By Alex Kershaw
We did not arrive at first light as Hitler had done, accompanied by a carefully selected entourage of aesthetes and adjutants, to be greeted by swastikas flying from rooftops and silent streets. Instead, we slip into the city at night, intent on seeing the sights as the Fuhrer did on 23 June 1940, but also determined to explore the darkest corners of the city, the avenues and quartiers where his most ardent followers, namely the Gestapo, had cast long shadows during four years of increasingly brutal occupation.
Der Fuhrer, a former art student, had always longed to see the most civilized city in history. For his first and as it turned out only visit, he brought along his favorite sculptor, Arno Breker, and his pet architects, Albert Speer and Hermann Giesler.
“Paris has always fascinated me,” Hitler confided in Breker, who shared a large Mercedes sedan with Hitler during a whirlwind tour.
Our first stop is the Opera, today at the heart of a bustling shopping district. In 1940, by contrast, the streets around this extraordinary theatre were empty. A lone gendarme saluted Hitler, his new master.
Hitler adored the Opera.
“This is the most beautiful theater in the world.”
Had Hitler explored the area, as we choose to do, rather than rush on to the next conquered landmark, he would have soon discovered 122 Rue de Provence, the address of the most famous of Paris’ many wartime brothels, the One Two Two club, which would soon be much frequented by the SS. The boite’s owner, Fabienne Jamet, loved the young Aryans’ jet black uniforms, appreciated their gifts of flowers and champagne for her best girls, and would always insist the German occupation was the best chapter in a long life as a Parisian hostess par excellence. Typically, her girls were examined three times a week for infection. The Germans viewed the act of sleeping with the enemy while infected as a particularly reprehensible form of sabotage.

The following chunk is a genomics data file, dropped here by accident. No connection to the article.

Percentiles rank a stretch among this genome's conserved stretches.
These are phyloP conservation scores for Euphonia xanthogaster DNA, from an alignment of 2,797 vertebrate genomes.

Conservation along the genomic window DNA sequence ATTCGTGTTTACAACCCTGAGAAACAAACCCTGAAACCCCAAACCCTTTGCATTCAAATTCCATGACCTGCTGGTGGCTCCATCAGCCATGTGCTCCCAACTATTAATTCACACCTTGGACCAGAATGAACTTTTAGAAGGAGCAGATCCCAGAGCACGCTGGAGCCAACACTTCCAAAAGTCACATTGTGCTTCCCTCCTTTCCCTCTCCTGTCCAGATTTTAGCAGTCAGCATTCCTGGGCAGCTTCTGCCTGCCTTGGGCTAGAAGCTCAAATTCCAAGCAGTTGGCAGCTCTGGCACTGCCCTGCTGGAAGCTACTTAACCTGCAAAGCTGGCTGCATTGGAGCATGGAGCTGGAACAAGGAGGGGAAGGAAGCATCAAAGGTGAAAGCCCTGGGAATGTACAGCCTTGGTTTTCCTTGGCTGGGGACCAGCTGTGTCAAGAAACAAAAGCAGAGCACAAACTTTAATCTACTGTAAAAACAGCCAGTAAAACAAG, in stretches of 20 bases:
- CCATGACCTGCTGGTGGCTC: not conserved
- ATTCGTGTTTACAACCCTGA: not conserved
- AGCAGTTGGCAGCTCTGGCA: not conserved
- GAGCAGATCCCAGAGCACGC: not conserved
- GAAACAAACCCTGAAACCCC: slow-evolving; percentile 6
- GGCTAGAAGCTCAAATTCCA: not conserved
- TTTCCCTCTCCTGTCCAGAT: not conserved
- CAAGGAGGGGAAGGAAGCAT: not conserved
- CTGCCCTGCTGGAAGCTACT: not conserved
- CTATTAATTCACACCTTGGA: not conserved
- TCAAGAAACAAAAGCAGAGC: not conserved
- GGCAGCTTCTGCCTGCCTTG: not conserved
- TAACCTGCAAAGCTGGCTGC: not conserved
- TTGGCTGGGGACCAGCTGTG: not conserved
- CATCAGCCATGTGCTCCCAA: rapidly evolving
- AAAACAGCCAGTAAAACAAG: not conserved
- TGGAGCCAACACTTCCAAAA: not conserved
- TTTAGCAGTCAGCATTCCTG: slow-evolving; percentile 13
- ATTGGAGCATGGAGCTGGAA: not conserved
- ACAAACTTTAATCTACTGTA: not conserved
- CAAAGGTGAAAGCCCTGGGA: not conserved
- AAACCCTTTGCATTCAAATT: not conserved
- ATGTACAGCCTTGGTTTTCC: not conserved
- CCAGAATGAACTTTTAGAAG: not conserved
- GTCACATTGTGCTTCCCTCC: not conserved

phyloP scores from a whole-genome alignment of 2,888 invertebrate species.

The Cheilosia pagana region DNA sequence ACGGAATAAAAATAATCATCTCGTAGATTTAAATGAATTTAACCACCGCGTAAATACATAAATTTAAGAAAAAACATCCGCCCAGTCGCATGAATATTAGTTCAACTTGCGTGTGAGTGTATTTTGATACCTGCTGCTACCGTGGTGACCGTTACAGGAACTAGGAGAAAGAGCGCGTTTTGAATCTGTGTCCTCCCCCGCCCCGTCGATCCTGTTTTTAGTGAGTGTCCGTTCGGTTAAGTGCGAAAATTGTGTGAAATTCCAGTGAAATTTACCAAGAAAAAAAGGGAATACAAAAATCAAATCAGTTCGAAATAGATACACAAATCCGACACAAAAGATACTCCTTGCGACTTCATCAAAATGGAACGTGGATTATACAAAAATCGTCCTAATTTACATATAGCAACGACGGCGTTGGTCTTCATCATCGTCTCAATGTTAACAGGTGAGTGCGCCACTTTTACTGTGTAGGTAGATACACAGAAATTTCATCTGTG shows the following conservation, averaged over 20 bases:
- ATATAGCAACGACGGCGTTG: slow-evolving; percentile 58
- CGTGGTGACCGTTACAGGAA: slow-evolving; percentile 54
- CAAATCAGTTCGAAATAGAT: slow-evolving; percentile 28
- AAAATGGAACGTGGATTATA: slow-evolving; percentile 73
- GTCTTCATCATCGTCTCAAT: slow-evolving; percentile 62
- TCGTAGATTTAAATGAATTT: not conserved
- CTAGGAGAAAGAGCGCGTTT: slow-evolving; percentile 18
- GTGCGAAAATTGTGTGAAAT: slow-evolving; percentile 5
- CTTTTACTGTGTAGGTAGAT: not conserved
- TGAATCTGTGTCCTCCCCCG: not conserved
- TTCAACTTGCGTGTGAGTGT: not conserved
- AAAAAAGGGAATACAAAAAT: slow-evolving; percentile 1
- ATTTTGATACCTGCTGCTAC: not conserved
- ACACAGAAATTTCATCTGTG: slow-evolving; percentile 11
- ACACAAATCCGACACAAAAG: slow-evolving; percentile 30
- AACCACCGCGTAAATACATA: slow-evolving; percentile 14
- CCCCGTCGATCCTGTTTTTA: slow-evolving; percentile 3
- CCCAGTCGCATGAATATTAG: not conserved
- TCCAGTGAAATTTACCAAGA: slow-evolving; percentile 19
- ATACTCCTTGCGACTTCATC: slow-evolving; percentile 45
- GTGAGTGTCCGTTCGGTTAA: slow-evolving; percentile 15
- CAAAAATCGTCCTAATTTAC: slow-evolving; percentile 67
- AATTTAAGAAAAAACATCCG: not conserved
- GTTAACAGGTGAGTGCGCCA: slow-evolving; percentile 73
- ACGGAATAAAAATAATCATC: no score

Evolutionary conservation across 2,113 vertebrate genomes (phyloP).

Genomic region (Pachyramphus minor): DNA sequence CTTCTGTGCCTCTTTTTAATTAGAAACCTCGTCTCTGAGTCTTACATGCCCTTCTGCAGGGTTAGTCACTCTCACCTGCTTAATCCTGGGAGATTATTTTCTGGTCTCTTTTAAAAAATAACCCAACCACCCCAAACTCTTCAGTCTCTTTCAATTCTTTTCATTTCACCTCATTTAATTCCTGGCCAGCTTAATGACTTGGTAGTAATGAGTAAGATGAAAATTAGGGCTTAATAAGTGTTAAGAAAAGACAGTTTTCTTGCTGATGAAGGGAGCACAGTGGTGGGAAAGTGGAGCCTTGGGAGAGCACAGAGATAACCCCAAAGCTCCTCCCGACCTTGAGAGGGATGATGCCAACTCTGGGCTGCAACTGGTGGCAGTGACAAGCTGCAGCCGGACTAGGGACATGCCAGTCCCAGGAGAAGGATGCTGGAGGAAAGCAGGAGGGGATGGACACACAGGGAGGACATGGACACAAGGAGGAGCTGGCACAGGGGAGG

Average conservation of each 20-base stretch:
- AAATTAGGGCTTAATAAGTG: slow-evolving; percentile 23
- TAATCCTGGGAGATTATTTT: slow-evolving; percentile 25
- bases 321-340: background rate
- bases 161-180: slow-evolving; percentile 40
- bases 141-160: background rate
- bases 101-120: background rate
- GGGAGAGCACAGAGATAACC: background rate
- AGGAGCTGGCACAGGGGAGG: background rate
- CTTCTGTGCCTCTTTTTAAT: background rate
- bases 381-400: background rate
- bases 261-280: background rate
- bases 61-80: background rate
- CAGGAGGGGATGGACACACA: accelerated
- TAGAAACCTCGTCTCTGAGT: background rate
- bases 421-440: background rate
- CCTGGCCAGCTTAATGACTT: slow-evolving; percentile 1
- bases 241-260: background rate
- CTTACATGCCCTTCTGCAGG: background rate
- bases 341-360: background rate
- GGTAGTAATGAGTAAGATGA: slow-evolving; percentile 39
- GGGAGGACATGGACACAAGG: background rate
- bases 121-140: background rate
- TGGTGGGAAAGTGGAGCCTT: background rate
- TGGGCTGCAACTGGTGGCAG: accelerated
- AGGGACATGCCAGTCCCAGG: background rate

Next, we head south through streets line with expensive cars, across the gray Seine to the Eiffel Tower. In 1940, Hitler had wanted to look down on his greatest prize from the top of the tower but when he arrived at the city’s most famous landmark he was told that the French had severed the cables to the lifts. The only way up was on foot. Hitler declined to climb the 1,792 steps. A few hours after he left, the lifts miraculously were working again.
Paris was the greatest prize of the Third Reich, by far the most favored place for Germans to be posted, lose their virginity and spend their leave. And the Germans made good conquerors at first. Tres correct. They paid their bills and left tips. Parisians had expected rape and pillage, not politeness. But then the Gestapo got down to business. As the tide of war turned against the Germans on all fronts in 1943, their security services became increasingly repressive. Assassinations and attacks on German soldiers soared. The SS hit back, sending thousands of Parisians to gruesome deaths.
At the height of Nazi terror in 1943-44, there was perhaps no more feared destination than 93 Rue Lauriston, the most notorious of the Gestapo’s addresses in Paris. Today, there is a small plaque on a wall on the building, a reminder that this was in fact a place of immense evil and suffering. In the cavernous cellar, the infamous Bonny Lafont gang invented gruesome torture techniques when not throwing wild parties on the upper floors for Gestapo and SS bigwigs who wanted to mingle with carefully selected young French actresses.